Trick: Verify the organization’s domain by looking up its company name on a search engine. Look at the format of the email address as well, apart from the sender’s name. Many of us bypass the email address and jump straight into the content, which is often the prime cause of being a victim.
An order confirmation that you didn’t make is a sign of a phishing email. Hackers request to verify your shipping address, reschedule your package, or check your delivery status to lure you into clicking a link.
Tip: Be alert if the person is asking for your password or social security number. Seeing this in an email is already a huge red flag. Legitimate companies have their way of requesting your personal information, and this is not through email or instant message.
One evident phishing email is when they incite panic emotion. Notorious subject lines are “Urgent action required” or “Your account will be closed”. This tactic takes advantage of your anxiety and fear, which is the usual hook of scammers to obtain your credit card information or online bank account credentials.
According to a study, some cyberattacks are automated, and most hackers come from non-English-speaking countries. If you pick up a grammatical mistake or misspelling, this can be a strong indicator of a phishing email. For example, http://miicrosoft.com or http://bankoofamerica.com.
Professional organizations–even non-profit–hire professional writers to construct their emails and proofread grammar, spelling, and punctuation. Scam emails are poorly written to only trick the most susceptible targets.
An email that lacks a signature, contact info, or accountability could be a phishing email. Hackers repel recipients to trace the email back to them, so they generally don’t provide any contact information. Legitimate emails from businesses contain a signature and contact information at the bottom.
Just because an email says it’s coming from the name of a person you know or trust, doesn’t mean that it truly is. Be sure to look at the sender’s full email address to confirm the true sender. If the sender’s email address is even slightly different than what is expected or normal, report it to your IT Department.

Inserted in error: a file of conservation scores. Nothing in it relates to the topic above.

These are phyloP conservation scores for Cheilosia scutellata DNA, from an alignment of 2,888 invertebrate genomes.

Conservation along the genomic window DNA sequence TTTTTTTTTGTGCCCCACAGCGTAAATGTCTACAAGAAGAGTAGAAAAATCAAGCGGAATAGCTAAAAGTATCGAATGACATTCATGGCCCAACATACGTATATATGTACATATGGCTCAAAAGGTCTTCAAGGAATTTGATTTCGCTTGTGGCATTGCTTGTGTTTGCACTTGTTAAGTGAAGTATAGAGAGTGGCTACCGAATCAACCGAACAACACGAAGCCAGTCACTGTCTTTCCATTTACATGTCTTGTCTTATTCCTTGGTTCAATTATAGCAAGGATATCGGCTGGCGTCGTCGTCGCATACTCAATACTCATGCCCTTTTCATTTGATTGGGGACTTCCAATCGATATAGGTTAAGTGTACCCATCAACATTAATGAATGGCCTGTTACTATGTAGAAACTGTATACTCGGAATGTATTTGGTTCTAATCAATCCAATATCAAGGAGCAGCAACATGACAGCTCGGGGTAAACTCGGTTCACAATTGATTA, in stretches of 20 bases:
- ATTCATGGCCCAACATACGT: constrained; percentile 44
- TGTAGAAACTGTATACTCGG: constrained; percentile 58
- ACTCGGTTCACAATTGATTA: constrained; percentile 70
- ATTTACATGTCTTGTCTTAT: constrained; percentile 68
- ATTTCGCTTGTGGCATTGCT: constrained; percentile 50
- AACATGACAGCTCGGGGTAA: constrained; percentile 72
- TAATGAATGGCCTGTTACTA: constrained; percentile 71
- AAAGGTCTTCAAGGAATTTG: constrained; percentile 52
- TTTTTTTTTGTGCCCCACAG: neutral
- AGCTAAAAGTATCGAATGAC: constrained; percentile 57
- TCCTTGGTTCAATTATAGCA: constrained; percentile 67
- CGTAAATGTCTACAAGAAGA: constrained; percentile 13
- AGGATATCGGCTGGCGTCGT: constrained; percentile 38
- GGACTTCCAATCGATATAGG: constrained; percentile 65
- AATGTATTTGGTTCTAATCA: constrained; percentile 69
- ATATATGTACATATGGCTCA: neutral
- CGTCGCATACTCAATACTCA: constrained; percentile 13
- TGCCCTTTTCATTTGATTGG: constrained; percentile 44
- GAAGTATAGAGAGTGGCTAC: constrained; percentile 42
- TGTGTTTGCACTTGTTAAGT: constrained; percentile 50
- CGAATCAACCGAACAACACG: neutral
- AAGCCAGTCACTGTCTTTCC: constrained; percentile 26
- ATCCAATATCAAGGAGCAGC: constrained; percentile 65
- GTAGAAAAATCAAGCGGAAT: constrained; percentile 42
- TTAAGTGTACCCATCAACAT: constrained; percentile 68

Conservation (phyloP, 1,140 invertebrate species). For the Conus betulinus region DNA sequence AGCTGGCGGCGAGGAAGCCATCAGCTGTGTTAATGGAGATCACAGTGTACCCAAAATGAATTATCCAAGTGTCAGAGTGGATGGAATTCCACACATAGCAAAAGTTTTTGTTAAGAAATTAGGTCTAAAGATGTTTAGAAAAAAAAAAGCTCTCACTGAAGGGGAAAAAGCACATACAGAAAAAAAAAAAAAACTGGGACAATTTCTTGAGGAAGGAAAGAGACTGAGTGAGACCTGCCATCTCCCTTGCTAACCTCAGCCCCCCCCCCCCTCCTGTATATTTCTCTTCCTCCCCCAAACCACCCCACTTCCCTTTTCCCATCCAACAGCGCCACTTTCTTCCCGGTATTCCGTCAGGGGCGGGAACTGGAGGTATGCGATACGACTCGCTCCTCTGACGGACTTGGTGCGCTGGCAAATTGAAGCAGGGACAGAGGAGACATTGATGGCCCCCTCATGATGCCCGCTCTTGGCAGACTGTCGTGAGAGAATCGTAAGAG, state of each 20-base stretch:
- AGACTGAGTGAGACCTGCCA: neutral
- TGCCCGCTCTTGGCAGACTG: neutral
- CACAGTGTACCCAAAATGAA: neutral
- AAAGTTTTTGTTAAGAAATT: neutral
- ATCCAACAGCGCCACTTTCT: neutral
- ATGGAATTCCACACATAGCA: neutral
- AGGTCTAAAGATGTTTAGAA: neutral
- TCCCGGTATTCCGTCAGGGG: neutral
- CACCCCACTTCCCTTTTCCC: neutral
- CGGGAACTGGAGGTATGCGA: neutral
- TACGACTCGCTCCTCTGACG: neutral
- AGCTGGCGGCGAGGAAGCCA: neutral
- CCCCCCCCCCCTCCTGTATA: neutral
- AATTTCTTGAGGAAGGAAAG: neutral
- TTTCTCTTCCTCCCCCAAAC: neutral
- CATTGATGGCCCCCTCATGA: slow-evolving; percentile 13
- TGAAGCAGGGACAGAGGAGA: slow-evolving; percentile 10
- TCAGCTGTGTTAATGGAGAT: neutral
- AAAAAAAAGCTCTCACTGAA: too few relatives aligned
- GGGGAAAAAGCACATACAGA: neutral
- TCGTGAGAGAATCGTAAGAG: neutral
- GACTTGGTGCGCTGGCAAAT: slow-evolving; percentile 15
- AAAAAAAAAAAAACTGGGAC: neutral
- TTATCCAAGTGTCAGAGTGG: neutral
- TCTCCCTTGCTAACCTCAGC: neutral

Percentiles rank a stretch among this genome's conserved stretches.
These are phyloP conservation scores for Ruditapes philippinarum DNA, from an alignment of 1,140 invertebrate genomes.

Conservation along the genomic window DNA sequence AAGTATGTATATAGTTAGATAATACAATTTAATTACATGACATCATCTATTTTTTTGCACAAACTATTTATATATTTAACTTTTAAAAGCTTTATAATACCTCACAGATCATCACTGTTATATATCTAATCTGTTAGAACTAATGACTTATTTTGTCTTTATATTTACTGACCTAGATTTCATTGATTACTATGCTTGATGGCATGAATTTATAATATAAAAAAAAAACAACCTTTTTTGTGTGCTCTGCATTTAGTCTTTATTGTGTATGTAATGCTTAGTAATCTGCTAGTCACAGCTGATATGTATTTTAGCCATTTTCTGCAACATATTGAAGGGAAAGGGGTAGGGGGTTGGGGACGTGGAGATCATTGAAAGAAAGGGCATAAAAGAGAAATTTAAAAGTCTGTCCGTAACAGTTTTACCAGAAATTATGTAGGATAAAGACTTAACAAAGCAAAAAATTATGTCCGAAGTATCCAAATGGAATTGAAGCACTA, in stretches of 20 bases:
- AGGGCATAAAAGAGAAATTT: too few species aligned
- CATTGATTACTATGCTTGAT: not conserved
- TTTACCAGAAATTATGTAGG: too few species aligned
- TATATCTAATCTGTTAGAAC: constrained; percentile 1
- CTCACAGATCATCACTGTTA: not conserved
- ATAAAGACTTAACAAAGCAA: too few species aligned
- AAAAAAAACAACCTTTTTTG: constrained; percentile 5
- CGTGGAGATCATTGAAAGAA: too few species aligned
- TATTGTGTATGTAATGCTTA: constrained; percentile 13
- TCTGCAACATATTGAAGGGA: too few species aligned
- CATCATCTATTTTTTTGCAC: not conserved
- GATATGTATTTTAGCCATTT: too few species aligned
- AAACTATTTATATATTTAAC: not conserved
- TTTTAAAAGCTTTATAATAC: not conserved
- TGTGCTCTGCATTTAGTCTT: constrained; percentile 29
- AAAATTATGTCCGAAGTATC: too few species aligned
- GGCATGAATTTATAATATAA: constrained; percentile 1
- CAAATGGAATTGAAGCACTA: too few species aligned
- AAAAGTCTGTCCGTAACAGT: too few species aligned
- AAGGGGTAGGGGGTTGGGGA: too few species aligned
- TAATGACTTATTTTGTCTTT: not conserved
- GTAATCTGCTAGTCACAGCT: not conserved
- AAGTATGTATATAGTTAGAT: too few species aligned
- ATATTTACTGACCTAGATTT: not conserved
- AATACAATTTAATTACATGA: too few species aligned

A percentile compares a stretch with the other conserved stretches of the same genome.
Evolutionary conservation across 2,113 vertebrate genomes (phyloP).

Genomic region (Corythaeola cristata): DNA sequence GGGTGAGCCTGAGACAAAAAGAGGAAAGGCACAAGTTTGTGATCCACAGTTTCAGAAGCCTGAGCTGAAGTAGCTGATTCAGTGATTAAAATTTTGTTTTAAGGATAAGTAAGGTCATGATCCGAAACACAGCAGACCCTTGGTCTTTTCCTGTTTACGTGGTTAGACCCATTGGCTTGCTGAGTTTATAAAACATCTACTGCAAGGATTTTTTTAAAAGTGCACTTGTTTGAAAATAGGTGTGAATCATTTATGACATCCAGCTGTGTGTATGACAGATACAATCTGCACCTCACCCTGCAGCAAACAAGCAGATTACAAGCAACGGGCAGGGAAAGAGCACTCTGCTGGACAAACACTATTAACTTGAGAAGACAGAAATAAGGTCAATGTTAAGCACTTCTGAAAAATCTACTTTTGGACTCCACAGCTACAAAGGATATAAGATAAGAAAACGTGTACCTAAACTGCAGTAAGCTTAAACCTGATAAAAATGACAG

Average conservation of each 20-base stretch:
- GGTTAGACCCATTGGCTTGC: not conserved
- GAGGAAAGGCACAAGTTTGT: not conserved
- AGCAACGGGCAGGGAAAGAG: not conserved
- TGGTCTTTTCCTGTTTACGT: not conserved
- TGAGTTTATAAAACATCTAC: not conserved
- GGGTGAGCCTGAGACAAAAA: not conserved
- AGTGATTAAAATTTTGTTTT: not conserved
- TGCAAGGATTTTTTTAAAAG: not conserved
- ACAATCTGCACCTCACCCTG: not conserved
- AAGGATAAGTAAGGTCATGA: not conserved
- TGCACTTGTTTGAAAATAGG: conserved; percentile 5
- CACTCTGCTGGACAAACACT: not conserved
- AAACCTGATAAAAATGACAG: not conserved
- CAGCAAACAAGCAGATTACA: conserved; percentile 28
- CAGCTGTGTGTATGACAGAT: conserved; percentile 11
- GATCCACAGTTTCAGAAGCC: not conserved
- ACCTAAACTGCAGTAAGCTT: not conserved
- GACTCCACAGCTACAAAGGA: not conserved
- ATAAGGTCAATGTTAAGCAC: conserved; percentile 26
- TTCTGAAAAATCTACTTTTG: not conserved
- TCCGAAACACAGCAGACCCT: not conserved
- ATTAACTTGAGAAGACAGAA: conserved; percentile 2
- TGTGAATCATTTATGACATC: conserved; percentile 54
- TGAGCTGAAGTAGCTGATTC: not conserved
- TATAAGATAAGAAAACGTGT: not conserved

Phishing emails trick you into clicking on a link or opening an attachment by:
How to protect your employees and your business from phishing:
These tips may seem rudimentary, but many people are unaware of these phishing signs. Educating yourself and your employees on how to spot phishing emails will lead to a more cyber-secure organization. Many companies today, have seen the importance of establishing security awareness programs for their employees to combat these malicious threats. Rule of thumb: Don’t click on any links or open any attachments right off the bat. Sift through the details first–email address, sender’s name, and the authenticity of information–prior to opening any links or attachments.
If you click on a link and nothing happens, it doesn’t mean you’re safe. Some malware opens a backdoor and sits idle, stealing information like passwords, employee or client records, credit card information or other Personally Identifiable Information (PII). It also scans your network looking for vulnerabilities and preparing for a later attack. Installing email filters, creating backups, and round-the-clock monitoring your network would help secure your data. Check out our white paper, A Guide to Understanding & Defending against Advanced Malware, on how to protect your network against the worst viruses.